Ten months ago, in the wake of a stunning four-game sweep at the hands of the Nashville Predators, Blackhawks general manager Stan Bowman stood at a lectern before a throng of reporters, clutched his notes, looked directly into the cameras and tried to sound as furious as possible.
“I’m completely, completely disappointed,” he said. “It’s unacceptable to be where we are today. I’m frustrated. I’m angry.”
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And that was after a 50-win season, the second-best in franchise history.
So how does Bowman feel now, 63 games into a lost season — the playoffs out of reach, his most expensive players underperforming, his star goaltender’s future cloudy at best, his promised offseason makeover a failure, the team a seller at the trade deadline for the first time in a decade?
Oddly enough, quite optimistic.
“Where we are today is equally frustrating, but it’s sort of in a different way,” he said. “We haven’t had the season that we wanted. [But] I think the one bright spot has been the progression and emergence of some of our younger players.”
It’s spin, of course. Bowman can’t do the same fire-and-brimstone routine a year later. With his job on the line, he has no choice but to put on some rose-colored glasses.
But he’s not wrong, either. Five years from now, when the Hawks look back on the 2017-18 season, they’ll see it as the year Nick Schmaltz grew into a future No. 1 center. The year Alex DeBrincat became an instant star. The year Vinnie Hinostroza proved himself an NHL player.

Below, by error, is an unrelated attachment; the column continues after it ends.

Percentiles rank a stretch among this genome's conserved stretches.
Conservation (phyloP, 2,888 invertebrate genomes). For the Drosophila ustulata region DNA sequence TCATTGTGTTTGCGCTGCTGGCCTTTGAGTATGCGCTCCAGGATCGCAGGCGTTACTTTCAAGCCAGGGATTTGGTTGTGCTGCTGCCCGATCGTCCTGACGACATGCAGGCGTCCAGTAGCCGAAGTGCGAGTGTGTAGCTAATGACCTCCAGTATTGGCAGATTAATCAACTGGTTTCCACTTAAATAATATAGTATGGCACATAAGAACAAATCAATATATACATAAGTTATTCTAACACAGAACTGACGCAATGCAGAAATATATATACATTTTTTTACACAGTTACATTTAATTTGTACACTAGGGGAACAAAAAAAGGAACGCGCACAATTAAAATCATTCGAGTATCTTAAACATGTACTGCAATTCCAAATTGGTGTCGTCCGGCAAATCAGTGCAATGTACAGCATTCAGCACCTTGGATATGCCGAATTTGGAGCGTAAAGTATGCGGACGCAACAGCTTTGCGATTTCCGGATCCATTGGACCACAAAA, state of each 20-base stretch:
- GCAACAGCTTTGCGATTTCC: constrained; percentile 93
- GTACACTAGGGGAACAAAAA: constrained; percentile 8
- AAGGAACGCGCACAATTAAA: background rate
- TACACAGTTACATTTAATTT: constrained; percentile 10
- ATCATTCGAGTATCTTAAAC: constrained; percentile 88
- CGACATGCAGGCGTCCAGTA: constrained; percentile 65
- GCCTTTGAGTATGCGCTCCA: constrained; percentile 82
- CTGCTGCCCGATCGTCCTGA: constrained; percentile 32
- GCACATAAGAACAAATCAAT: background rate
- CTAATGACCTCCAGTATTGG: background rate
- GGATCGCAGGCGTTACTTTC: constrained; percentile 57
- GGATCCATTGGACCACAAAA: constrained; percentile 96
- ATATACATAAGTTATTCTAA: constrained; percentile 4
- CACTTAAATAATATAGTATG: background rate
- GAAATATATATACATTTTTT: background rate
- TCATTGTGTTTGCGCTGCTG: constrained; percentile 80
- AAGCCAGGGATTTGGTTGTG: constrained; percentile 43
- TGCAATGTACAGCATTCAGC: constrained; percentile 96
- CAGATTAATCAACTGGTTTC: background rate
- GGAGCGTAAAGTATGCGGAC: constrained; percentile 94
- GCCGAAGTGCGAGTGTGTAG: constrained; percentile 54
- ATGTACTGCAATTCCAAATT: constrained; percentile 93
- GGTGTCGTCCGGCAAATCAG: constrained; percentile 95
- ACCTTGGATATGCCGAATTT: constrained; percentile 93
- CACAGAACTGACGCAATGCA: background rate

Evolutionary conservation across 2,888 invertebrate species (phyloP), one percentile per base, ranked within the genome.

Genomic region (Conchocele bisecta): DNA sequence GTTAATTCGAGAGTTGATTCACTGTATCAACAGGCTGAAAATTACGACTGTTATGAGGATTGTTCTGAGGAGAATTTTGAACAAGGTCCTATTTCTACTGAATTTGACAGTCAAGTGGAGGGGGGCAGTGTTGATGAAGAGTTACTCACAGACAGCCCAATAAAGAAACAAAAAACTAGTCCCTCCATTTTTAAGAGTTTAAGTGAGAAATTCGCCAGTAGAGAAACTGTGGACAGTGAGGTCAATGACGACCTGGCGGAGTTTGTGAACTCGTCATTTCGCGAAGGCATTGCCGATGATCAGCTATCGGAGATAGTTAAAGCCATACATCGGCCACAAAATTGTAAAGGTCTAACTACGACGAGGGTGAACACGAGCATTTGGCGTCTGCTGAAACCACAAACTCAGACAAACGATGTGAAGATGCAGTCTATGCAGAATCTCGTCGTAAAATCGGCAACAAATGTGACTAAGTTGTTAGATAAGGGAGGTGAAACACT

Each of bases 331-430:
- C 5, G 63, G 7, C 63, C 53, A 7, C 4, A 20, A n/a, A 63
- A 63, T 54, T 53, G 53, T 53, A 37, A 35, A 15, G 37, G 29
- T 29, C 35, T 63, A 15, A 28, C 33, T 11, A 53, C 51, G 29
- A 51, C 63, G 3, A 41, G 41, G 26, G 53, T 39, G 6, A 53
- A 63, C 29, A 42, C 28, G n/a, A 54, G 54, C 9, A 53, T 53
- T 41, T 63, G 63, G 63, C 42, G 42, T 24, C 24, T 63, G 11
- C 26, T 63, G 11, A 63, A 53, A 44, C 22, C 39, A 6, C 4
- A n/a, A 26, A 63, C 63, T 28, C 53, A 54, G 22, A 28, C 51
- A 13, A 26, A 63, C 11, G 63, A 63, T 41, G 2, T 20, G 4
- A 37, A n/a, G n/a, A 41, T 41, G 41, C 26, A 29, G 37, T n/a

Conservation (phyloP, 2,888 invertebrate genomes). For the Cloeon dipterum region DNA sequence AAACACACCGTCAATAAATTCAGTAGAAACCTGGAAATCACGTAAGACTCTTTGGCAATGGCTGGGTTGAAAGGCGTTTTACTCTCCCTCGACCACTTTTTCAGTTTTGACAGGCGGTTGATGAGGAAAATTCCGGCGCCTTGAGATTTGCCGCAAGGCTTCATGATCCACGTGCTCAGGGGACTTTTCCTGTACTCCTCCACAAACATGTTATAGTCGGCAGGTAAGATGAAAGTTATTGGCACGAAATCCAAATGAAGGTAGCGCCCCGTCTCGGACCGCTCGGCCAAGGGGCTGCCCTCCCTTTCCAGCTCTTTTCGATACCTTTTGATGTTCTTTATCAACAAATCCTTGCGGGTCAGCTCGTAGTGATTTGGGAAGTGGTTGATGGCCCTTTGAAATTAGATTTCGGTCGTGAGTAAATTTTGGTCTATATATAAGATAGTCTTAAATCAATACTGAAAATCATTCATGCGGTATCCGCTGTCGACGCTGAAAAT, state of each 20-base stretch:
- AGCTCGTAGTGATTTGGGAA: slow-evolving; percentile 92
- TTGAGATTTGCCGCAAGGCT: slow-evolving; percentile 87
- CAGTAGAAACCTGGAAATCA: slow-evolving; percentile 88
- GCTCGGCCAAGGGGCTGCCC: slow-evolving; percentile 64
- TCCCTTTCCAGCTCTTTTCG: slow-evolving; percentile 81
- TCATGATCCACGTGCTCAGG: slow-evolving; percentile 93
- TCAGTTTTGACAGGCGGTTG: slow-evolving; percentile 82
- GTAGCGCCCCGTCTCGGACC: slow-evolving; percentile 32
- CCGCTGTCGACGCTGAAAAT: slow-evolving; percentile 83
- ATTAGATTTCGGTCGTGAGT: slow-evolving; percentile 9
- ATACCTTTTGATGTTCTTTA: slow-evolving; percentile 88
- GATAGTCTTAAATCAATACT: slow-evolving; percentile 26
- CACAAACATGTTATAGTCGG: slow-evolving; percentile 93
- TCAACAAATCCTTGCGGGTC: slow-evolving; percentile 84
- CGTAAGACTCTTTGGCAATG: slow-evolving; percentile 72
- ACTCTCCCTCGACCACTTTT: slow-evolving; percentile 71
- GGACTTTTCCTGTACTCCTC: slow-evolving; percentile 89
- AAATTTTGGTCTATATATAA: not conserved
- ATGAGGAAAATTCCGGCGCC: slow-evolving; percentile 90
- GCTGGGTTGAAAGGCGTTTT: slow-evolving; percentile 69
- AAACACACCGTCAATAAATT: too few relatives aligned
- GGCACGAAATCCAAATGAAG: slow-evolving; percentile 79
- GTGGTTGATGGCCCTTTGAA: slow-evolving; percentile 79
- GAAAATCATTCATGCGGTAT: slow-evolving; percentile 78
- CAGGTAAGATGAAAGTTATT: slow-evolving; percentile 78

“The fact that they’ve been able to take that next step forward certainly bodes well,” Bowman said. “We need to get some other things better in order for our team to have a rebound year next year, but you try to look on the bright side.”
And there’s the rub. By “some other things,” Bowman means “a lot of other things.” The Hawks need to drastically improve their defense. That means turning Marian Hossa’s cap space (and perhaps Artem Anisimov’s) into a legitimate top-four defenseman in free agency, because right now the Hawks have Duncan Keith and a stable of third-pairing guys. It also means hoping that 2017 first-round pick Henri Jokiharju is that rare defenseman who can step into the league and play a significant role at age 19.
It’s going to take more than that, too. Jonathan Toews needs to have the kind of bounce-back season that the Kings’ Anze Kopitar is enjoying. Brandon Saad needs to course-correct after a baffling season of low shooting percentage, much like Hossa did last season. Patrick Kane, who has just three goals in his last 18 games, needs to return to his MVP levels. And above all else, Corey Crawford needs to come back healthy and in peak form in the fall.
If all, or even some, of that happens, the Hawks aren’t necessarily done yet. Thanks to that next wave, they can do what the Boston Bruins have done — rebuild around an aging core. Maybe Jokiharju can be the Hawks’ Charlie McAvoy on the blue line. Maybe DeBrincat can be the Hawks’ David Pastrnak up front. Maybe Schmaltz can be the Hawks’ Danton Heinen down the middle.
Maybe. But it’s asking a lot. And if it takes two or three years for that future core to fully emerge, it could be too late. Because the original core isn’t getting any younger.
Bowman was asked if the Hawks’ championship window had closed. Bowman scoffed.
“In our sport, things change pretty dramatically year to year,” he said. “You can certainly go up and you can go down. We need to be better, there’s no question about that. But as far as a window of time, I’m not sure I buy into that.”
He’d better be right. Because the sweep was a debacle. This season has been brutal. And if the Hawks flounder through another miserable campaign next year, Bowman might not be the one standing at the lectern talking about it at the end of the season.
Follow me on Twitter @MarkLazerus